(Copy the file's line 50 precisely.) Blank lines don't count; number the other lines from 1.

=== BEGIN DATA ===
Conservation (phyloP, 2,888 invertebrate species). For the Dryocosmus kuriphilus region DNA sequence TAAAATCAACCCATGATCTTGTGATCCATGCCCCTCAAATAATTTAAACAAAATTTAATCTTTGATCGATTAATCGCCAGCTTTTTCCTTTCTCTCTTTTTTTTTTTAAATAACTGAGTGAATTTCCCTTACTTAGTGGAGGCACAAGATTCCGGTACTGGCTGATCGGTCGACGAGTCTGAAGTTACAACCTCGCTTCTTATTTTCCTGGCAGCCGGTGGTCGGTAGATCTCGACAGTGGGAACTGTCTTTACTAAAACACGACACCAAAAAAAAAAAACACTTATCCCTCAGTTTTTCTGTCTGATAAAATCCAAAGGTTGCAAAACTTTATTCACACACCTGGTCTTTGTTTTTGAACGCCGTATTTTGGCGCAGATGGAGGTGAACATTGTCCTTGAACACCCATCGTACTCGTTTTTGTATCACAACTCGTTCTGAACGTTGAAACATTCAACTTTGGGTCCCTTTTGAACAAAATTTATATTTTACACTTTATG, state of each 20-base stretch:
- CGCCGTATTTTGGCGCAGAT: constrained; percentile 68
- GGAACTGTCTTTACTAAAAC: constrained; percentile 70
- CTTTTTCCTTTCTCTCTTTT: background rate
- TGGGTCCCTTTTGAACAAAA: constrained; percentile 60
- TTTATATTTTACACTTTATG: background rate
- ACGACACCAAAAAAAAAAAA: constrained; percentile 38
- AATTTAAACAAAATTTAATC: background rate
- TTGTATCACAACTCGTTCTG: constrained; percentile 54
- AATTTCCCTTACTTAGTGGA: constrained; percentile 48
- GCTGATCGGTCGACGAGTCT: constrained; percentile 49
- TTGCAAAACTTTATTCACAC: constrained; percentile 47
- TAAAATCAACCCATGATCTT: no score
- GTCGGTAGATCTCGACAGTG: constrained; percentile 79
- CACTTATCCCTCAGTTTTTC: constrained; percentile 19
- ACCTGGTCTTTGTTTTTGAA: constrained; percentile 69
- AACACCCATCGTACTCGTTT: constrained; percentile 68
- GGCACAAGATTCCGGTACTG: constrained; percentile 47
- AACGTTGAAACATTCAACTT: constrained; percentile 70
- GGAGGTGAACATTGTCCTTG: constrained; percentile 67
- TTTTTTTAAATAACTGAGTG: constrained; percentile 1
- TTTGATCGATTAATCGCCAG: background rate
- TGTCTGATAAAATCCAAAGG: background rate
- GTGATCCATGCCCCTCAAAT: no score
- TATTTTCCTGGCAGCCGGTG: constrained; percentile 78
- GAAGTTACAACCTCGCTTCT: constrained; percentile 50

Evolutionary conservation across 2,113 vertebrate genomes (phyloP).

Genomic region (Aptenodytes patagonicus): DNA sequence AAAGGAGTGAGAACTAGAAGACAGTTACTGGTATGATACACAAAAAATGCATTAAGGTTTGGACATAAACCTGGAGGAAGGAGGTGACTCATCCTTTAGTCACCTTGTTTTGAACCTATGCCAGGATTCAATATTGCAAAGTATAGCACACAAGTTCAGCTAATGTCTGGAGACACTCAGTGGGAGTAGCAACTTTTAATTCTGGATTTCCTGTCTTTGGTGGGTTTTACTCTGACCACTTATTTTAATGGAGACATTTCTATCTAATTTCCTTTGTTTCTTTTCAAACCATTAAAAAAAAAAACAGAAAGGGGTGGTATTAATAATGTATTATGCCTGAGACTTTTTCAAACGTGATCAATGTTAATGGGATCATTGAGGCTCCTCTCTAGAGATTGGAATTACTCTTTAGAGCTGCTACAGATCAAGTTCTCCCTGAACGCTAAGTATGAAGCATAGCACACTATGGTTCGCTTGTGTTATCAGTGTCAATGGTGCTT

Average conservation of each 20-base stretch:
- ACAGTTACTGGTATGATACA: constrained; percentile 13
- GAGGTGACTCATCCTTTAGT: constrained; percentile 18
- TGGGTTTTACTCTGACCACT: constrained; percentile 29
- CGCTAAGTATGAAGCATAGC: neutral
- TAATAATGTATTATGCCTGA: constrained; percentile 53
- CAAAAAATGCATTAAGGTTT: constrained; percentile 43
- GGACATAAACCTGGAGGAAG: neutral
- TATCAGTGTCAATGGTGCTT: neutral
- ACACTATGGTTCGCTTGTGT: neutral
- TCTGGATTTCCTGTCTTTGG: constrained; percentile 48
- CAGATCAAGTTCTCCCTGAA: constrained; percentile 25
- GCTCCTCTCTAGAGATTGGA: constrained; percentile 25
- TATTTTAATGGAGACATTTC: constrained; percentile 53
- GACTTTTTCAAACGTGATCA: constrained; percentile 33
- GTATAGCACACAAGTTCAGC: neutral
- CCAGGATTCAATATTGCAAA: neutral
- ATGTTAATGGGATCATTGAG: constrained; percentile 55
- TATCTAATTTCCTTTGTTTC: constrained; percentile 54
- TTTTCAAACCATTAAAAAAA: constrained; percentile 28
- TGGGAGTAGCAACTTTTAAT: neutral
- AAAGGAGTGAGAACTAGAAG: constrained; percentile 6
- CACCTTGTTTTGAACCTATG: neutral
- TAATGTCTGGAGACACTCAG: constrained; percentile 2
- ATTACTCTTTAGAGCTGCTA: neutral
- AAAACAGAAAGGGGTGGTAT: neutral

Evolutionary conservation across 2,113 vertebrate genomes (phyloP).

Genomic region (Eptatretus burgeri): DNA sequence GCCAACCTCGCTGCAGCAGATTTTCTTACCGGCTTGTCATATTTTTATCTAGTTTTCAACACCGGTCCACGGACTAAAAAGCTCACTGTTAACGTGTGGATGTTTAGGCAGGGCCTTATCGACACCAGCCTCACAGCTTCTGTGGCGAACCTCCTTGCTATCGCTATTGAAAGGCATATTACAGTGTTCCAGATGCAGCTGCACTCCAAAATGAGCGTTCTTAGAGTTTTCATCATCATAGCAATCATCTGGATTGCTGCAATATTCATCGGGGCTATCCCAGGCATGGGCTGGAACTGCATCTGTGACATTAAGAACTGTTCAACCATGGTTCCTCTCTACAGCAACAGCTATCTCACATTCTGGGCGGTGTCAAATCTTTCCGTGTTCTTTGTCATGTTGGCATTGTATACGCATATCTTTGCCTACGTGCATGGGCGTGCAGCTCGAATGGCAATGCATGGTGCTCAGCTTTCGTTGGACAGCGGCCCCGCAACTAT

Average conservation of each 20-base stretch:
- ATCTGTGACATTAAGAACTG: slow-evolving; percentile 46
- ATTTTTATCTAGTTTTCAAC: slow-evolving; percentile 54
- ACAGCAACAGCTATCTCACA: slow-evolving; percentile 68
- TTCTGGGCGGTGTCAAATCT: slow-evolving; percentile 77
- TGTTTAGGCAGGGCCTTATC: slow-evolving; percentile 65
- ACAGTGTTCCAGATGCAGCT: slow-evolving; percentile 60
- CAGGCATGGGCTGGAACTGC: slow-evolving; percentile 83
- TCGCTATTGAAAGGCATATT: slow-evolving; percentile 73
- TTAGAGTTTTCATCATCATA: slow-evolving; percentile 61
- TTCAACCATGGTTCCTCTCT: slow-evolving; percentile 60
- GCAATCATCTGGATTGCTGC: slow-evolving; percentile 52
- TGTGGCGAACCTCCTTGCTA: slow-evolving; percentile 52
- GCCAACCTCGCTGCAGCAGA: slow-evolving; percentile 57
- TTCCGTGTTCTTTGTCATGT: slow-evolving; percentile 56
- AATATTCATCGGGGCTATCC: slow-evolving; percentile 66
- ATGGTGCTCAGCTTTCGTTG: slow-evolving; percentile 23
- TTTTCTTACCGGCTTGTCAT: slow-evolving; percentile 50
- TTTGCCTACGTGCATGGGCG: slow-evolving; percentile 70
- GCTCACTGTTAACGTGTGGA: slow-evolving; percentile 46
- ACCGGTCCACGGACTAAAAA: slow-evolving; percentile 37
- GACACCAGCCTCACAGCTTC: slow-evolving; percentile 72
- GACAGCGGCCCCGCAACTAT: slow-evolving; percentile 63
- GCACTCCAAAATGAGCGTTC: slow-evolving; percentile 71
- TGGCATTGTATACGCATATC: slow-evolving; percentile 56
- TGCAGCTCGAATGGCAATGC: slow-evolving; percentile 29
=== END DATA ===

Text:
- AAAGGAGTGAGAACTAGAAG: constrained; percentile 6